Subordination and Mood in Western Abenaki
UMass(Amherst) / SOAS
SSILA Summer 2011
Alternative title: Some more other verb forms in Western Abenaki
[cf. online below]
In this presentation we will look at Joseph Laurent's picture of the verbal
system of Western Abenaki against a backdrop of the contemporary picture (Bloomfield, Goddard,
Many (all?) languages regiment differences between main and subordinate clauses and
between straightforward assertions and other kinds of expressions. There are
two main ways of expressing grammatical differences in natural languages:
structural and inflectional. Other resources: lexical, intonational, etc.
- Structural Categories:
For example: S, S̅, X, XP,...
- Inflectional Categories:
For example: indicative, subjunctive, interrogative, conjunct,
subordinative,..., ergative, absolutive etc.
- Subordinator + inflection
- Let me remind him, lest he forget.
- "lest its drift be lost on us"
- "lest its drift is lost on us" -- Roger Owen , Times Literary
14 May 1982 cited online in Merriam-WEbster's dictionary of
- Let me remind him, lest he forgets.
- Western Abenaki
- Western Abenaki (Eastern Algonquian)
Location: formerly in
(present day) New England (Vermont, New Hampshire), presently in
Québec (Odanak) with scattered individuals in New England (Vermont,
New York, New Hampshire). Algonquian one of the larger language families in
North America, both in geographical spread and number of languages.
Distantly related to two California language: hence, Algic.
General structural characteristics: rich inflectional and derivational
morphology. Syntax: free word order. Except: Wackernagel (2nd) position
phenomena (see below). Typical (relatively simple) phonology, but vd vs vl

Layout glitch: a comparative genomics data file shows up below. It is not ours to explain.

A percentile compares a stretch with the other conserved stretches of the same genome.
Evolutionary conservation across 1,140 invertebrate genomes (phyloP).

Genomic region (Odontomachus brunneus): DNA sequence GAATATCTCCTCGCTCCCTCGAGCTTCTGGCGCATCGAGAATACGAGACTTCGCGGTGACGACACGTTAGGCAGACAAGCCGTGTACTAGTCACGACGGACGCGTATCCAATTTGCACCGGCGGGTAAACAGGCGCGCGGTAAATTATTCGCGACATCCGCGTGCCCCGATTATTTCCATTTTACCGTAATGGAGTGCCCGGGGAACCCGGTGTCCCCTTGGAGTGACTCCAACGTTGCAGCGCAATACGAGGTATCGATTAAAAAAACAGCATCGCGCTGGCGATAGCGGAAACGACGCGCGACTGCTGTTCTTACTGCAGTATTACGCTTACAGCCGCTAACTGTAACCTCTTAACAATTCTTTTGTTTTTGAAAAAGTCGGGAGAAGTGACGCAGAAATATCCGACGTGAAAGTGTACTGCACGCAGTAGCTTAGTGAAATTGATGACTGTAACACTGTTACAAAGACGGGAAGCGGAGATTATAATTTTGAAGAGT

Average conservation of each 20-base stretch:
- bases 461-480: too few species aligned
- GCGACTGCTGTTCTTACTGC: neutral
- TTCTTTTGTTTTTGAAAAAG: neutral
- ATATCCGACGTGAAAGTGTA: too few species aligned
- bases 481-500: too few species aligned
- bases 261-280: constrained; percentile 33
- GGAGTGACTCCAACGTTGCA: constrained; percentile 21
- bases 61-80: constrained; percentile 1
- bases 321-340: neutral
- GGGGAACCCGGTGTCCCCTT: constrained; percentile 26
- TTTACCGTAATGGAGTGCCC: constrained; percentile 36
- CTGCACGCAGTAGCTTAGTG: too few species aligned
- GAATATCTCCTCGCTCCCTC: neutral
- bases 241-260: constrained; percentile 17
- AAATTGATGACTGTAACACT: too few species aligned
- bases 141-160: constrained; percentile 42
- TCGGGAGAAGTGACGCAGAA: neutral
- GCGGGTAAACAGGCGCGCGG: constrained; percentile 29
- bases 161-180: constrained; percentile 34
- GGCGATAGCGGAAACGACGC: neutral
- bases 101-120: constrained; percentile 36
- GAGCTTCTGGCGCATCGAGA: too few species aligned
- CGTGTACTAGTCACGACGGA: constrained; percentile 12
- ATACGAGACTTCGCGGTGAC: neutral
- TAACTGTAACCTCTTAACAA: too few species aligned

consonants, unusual in Algonquian. Relatively long history of linguistic
analysis (starting with French missionaries, contrast with English). Written
records go back several centuries. Cf. References Online
About Joseph Laurent (Sozap Lolô) Western Abenaki linguist and educator:
1884 New familiar Abenakis and English dialogues. (JL84) Laurent's
analysis of his language reflected in paradigms and labels (see below).
Algonquian: Verbal Categories (modern analyses, Bloomfield and others)
Orders: Independent, Conjunct, Imperative, (sometimes a fourth order for
Jussive etc), within Independent and Conjunct further Modes: Indicative and
(further distinctions: tense / affirmative / negative, definite / indefinite object
(transitives) (Eastern Alg)
Crosscutting pattern of inflections determined by membership of arguments to
the big gender classes: Animate, Inanimate, yielding four basic types:
- K'wajônôbena waligijik asesak?
`Have we some good horses?' JL84: 70
K'- wajônô - bena wali -gijik ases - ak
we(incl) - have - (we incl) good(changed conjunct) - part - horse - pl
The personal inflections differ as between Independent and Conjunct Orders:
In Independent they register as prefixes and suffixes, in Conjunct only as
suffixes. Many special details.
- AI: Animate Intransitive (subject)
- II: Inanimate Intransitive (subject)
- TA: Transitive Animate (object)
- TI: Transitive Inanimate (object)
And many more.
Laurent's analysis of his language: verbal paradigms
Laurent's own organization of some verbal categories is markedly different
from that of the traditional modern Algonquianist schemes, just outlined .
Here are some of Laurent's adjectival and verbal categories, with examples
first from the paradigms and explicitly labeled examples:
Two clitics: -ji Future and -ba Conditional
Formally, these two items stand outside the inflectional system. They are
cliticized onto the first word of a sentence. In one section of the book,
Laurent shows that he is perfectly aware of their status by exhibiting (in a
manner reminiscent of Ken Hale's writings on Warlbiri) examples of